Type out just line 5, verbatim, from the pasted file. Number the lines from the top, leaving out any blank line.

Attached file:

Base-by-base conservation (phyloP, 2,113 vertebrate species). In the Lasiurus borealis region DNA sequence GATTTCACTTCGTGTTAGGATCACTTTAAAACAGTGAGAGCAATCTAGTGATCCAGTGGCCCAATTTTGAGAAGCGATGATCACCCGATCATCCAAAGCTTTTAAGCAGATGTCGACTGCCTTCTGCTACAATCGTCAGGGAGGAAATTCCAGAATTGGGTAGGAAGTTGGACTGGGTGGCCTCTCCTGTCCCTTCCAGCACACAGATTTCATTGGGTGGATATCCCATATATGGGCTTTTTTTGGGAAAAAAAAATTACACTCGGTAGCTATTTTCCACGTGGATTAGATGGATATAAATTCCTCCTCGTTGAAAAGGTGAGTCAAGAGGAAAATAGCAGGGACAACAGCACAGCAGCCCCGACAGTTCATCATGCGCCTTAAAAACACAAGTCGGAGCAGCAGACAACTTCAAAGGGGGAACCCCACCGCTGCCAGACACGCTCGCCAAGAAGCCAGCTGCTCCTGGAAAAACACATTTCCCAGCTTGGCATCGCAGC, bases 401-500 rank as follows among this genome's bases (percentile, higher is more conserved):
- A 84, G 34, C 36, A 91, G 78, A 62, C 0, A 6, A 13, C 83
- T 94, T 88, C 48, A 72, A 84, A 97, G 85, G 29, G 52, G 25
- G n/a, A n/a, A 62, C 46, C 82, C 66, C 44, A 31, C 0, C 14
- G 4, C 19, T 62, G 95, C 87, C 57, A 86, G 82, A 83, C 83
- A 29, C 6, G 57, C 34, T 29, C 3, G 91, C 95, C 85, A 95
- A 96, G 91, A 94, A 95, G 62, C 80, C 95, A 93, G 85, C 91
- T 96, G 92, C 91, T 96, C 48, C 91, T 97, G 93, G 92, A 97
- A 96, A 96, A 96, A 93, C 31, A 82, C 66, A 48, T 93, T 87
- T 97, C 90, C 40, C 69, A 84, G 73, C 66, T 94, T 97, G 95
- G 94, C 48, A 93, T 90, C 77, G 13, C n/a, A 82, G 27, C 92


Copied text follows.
- G 4, C 19, T 62, G 95, C 87, C 57, A 86, G 82, A 83, C 83